Is Novo Nordisk's ($NVO) big insulin hope about to be dashed? At a time when regulators are looking more closely at the heart risks of diabetes treatments, FDA staffers issued their review of the Danish company's new drug Tresiba, a.k.a. degludec, and it wasn't a sunny picture. Studies "consistently pointed to potential harm associated with the use of the insulin degludec products," agency reviewers wrote (as quoted by Bloomberg).
As Reuters' Ben Hirschler noted on Twitter this morning, Novo's stock quickly dropped by 7% on the news. Sanofi ($SNY)--which sells Lantus, the drug Tresiba aims to rival--saw its shares gain 2%. As one of Sanofi's biggest sellers, now that its blood thinners Plavix and Lovenox are off patent, Lantus could grow a lot faster in the near term without a head-to-head competitor to fight.
No doubt Novo should thank Avandia for the FDA scrutiny. After the GlaxoSmithKline ($GSK) diabetes treatment proved to be risky for some patients--increasing rates of heart attack and other cardiovascular "events," some studies found--regulators not only withdrew or restricted the drug, but said they'd be looking more closely at diabetes drugs' effects on the heart.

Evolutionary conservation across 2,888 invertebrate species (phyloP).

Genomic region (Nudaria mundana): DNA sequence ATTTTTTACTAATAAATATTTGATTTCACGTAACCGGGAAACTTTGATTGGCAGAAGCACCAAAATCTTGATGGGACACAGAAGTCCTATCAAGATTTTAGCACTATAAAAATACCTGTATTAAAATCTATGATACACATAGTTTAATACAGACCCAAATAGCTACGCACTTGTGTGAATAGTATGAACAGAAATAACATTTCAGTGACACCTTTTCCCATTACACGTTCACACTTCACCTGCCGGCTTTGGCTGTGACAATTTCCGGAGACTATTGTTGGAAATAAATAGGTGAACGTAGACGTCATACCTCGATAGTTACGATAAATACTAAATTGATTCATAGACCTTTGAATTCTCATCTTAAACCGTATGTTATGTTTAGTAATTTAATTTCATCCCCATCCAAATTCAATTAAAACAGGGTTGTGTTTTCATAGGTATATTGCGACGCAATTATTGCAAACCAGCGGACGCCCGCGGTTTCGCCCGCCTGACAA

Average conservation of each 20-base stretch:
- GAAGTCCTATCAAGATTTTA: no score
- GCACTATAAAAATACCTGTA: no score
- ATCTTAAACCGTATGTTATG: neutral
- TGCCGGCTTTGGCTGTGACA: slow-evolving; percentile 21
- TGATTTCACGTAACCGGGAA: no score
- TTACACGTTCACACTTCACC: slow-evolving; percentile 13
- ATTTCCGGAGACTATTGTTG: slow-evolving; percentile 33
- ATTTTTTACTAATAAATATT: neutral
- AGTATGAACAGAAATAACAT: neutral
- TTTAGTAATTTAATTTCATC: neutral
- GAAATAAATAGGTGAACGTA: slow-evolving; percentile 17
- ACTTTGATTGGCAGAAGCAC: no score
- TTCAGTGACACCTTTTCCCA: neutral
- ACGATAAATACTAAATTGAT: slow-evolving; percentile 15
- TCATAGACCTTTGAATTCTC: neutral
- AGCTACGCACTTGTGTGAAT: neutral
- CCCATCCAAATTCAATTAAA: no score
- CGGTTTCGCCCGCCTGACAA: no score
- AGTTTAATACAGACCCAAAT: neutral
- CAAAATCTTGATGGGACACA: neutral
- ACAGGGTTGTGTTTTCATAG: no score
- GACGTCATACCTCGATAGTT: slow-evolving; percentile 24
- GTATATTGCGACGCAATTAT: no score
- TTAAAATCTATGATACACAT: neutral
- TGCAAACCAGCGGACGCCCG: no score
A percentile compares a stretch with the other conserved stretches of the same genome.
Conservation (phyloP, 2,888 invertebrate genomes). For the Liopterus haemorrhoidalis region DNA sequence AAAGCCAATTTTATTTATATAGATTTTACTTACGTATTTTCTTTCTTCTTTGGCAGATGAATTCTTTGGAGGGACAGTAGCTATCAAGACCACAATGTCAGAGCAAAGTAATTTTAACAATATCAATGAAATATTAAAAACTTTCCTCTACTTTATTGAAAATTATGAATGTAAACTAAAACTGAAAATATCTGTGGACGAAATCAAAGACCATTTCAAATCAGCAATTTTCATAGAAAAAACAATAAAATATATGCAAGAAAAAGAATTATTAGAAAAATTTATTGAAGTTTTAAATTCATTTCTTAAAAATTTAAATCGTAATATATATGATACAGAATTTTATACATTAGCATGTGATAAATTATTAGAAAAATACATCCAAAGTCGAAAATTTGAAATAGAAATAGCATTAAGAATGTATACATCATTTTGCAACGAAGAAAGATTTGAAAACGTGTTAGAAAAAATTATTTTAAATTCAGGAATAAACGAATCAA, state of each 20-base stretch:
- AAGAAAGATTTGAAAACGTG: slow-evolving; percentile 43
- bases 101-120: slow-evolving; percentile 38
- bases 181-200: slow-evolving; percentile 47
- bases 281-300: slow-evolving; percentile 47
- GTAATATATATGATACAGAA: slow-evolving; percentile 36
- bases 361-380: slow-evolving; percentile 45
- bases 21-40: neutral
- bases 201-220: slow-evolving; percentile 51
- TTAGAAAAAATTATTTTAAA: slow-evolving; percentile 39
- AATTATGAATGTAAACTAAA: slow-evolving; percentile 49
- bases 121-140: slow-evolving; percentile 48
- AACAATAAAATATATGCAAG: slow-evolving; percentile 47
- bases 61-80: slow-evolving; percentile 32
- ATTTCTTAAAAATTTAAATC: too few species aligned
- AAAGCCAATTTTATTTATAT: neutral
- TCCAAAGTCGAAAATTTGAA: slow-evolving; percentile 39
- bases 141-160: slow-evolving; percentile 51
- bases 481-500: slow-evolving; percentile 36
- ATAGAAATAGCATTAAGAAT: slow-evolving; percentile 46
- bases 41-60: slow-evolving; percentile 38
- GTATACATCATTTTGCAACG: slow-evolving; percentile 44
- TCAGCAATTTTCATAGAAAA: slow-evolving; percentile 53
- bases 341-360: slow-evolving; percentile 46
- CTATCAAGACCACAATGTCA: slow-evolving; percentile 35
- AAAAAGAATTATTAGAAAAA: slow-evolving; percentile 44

But it's not certain doom for Tresiba and its sister combo drug--or certain joy for Sanofi. FDA reviewers often put forth a skeptical view, highlighting the negative; after all, the companies themselves will be doing the opposite. FDA's expert panel, meeting later this week, may weigh the FDA staff's opinion and still recommend for their approval.
FDA staff has asked the advisory committee to consider whether to require more study of the safety risks, Bloomberg notes, but hasn't been asked to determine whether that study should come before the Novo products hit the market. Analysts think the vote will still go Novo's way--and that FDA will still approve the drug early next year, albeit with a requirement to study the drug further.
Special Report: Tresiba - Top diabetes drug pipelines of 2012